This is low-hanging fruit for the SEC Enforcement Division.  When you get sloppy with expense allocations and ignore interlocking financial interests, the SEC can easily make its case that the firm acted negligently by failing to implement a sensible compliance program.

Unusual VC Structure and Excessive Fees Result in Industry Bar

The principal of a venture capital firm, registered as an exempt reporting adviser, was barred from the industry for taking fees that exceeded the amounts permitted by the operating agreements.  The VC firm imposed a front-loaded fee structure whereby investors paid fees on committed capital in early years to approximate the amount they would pay over the possible 10-year life of the funds.  The first fund charged an upfront management fee of 17.75% of invested capital, although later structures deferred some of the fees.  The SEC asserts that the defendants collected more than $7 Million in unauthorized fees while commingling funds and entering into conflicted transactions.

Imposing an unusual fee structure raises a red flag for regulators.  Skeptical examiners will spend significant time and resources to understand the fees and ensure they are properly calculated and collected. 

Private Equity Manager Lowballed Purchase Offer to LPs

 The SEC censured and fined a private equity manager for lowballing the price offered to liquidate limited partnership interests.  The SEC asserts that the private equity manager, through its principal, offered to purchase remaining limited partnership interests at the December 2014 valuation.  The SEC faults the firm for failing to revise the price or fully disclose that it had received financial information indicating that the NAV had increased during the first quarter of 2015.  The SEC opines that the offer letter, termed “as an accommodation,” made it appear that the limited partners would receive full value for their interests.  The SEC charges violations of Rule 206(4)-8, the Advisers Act’s antifraud rule.

OUR TAKE: We generally advise against principal transactions with clients/investors/LPs.  Purchasing private interests directly from a client is so rife with conflicts that no amount of disclosure may be sufficient.

 

Private Equity Exec Barred from Industry for Personal Transaction with Portfolio Company

 A private equity firm’s managing partner, who also served as its Chief Compliance Officer, was barred from the industry and fined for failing to disclose his personal interest in a portfolio company.  The SEC alleges that the respondent caused the fund to make a loan to the portfolio company on the condition that the company used a portion of the proceeds to redeem his investment.  The SEC faults the executive for failing to disclose the transaction or to obtain consent to it from the limited partnership committee.  Neither the fund nor the investors lost money because the portfolio company ultimately sold the notes to an unaffiliated third party.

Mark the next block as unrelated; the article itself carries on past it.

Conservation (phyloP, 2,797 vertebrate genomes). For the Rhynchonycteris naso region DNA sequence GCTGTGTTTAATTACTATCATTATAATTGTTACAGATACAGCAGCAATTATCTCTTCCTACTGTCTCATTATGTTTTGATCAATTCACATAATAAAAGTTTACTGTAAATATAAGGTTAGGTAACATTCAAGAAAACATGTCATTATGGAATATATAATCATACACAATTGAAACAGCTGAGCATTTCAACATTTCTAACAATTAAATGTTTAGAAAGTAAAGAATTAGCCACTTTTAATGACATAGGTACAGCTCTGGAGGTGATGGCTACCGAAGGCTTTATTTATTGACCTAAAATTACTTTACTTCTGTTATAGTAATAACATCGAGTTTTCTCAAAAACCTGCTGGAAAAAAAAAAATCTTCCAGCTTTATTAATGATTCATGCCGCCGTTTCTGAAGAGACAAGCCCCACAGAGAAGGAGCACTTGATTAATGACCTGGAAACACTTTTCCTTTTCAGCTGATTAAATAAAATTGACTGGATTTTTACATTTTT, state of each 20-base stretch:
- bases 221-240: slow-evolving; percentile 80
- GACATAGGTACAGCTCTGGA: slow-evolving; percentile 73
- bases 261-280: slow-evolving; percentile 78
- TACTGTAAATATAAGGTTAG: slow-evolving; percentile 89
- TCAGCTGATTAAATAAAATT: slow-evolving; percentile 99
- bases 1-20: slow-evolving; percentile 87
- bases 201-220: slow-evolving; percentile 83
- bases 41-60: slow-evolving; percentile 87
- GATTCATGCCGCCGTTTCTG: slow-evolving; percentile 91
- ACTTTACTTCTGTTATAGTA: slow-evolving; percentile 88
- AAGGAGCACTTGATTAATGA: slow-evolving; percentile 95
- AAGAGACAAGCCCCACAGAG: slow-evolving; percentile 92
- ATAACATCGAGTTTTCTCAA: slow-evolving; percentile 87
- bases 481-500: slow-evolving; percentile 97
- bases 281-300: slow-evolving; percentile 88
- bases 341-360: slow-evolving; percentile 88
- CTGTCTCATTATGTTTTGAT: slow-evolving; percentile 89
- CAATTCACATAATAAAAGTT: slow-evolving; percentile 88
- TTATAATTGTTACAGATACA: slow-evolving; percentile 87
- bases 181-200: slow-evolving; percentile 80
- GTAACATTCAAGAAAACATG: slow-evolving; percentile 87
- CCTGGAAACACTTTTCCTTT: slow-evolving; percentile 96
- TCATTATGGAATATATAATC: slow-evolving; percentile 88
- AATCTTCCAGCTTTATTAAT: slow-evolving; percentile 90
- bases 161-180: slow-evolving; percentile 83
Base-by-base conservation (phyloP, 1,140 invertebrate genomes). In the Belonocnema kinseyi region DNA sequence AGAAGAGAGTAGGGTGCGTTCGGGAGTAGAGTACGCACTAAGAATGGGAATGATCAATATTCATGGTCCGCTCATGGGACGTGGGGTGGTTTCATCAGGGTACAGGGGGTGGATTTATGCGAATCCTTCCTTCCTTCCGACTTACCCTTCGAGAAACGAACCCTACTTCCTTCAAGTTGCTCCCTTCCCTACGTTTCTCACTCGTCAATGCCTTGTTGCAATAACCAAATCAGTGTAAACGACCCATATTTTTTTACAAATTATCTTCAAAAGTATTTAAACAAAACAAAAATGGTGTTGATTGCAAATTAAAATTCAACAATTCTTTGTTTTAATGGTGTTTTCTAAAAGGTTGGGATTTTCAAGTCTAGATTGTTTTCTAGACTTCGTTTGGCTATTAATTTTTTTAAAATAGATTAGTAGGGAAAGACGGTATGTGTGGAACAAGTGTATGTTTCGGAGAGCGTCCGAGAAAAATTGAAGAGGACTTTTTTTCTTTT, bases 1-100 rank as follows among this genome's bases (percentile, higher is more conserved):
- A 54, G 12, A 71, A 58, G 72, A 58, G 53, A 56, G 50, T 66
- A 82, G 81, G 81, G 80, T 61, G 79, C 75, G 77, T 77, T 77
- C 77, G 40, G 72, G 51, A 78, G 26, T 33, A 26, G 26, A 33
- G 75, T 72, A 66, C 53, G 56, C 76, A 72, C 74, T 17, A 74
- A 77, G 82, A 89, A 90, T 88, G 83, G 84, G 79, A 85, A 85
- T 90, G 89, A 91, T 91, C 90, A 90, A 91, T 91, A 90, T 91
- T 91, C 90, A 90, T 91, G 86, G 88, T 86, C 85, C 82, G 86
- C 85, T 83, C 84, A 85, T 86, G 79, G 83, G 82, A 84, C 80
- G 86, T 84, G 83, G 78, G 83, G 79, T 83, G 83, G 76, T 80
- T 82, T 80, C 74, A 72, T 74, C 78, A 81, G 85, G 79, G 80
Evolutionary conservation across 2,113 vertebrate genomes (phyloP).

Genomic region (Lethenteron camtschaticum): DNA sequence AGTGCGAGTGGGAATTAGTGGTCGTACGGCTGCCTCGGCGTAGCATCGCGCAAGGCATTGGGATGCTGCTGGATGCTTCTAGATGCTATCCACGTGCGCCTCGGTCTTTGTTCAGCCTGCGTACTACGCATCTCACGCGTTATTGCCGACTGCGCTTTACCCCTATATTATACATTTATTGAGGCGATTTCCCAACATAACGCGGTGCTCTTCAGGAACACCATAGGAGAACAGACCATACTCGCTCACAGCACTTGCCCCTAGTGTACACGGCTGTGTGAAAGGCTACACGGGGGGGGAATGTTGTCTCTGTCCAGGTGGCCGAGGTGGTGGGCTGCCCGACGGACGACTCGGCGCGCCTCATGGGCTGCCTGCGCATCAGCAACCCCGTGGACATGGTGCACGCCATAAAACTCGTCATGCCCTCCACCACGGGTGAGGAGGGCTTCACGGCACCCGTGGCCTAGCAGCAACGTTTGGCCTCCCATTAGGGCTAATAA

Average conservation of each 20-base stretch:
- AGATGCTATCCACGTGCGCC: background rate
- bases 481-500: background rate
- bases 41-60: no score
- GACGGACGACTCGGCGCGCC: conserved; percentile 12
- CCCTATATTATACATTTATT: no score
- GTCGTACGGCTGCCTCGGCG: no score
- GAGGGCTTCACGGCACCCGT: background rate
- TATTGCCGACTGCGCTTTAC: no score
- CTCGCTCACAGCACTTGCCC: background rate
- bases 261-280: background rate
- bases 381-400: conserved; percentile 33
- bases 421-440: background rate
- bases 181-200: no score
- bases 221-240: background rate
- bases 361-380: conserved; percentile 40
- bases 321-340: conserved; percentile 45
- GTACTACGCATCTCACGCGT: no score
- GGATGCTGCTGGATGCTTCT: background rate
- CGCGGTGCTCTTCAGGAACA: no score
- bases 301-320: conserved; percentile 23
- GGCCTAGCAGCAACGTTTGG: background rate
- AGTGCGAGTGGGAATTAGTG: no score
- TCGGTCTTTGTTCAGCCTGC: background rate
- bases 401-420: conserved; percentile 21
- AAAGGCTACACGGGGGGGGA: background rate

OUR TAKE: Without proper disclosure and consent, a transaction that benefits the fund sponsor or its principals will violate the Advisers Act’s fiduciary duty whether or not the investors suffered any harm.  This case also highlights the perils of the CCO dual-hat model whereby a senior executive with a pecuniary interest also serves as the Chief Compliance Officer, thereby avoiding independent scrutiny.

 

Private Equity Firm Failed to Deliver Financials within 120 Days

 The SEC fined and censured a private equity firm for failing to deliver audited financial statements to limited partners within 120 days of the end of the fiscal year, as required by the custody rule (206(4)-2).  The firm missed the deadline by an average of more than 60 days in every year since it registered in 2012.  Although the staff will give a firm a pass if it misses the deadline due to “unforeseeable circumstances,” the SEC faults the PE firm for failing to make material changes to its compliance processes, thereby leading to a violation in 6 consecutive years.

OUR TAKE: We have found the staff to be fairly reasonable if a firm misses the deadline by a few days because of an unusual event such as a hard-to-value security or a change in auditors.  When you consistently ignore a regulatory requirement and fail to make changes, the Enforcement Division will treat you as a regulatory recidivist and proceed accordingly.

 

PE Firm Pays $6.5 Million to Settle Conflict Allegations over Portfolio Consulting Fees

 

A private equity firm agreed to pay over $6.5 Million in disgorgement, interest and fines for failing to adequately disclose, before commitment of capital, that it would receive accelerated portfolio consulting fees upon IPO or sale of the applicable portfolio company.  The PE firm did disclose in the Limited Partnership Agreement that it received portfolio consulting services and disclosed in its Form ADV that it received accelerated fees.  Fees were also described in the funds’ annual reports and in a side letter for one of the funds.  Also, the PE firm credited a large percentage of the accelerated fees against future management fees.  However, the SEC faults the firm for neglecting to inform all limited partners before committing capital that it would accelerate portfolio consulting/advisory fees upon IPO or sale for based on the present value of contract fees that could extend up to 10 years.  The SEC asserts that only the limited partnership committee could approve these potentially conflicted transactions.

OUR TAKE: The SEC has brought several cases charging PE firms with taking various forms of ancillary fees (e.g. portfolio monitoring, broken deal expenses, overhead expenses).  PE firms should reconsider these ancillary fees in favor of a more inclusive management fee.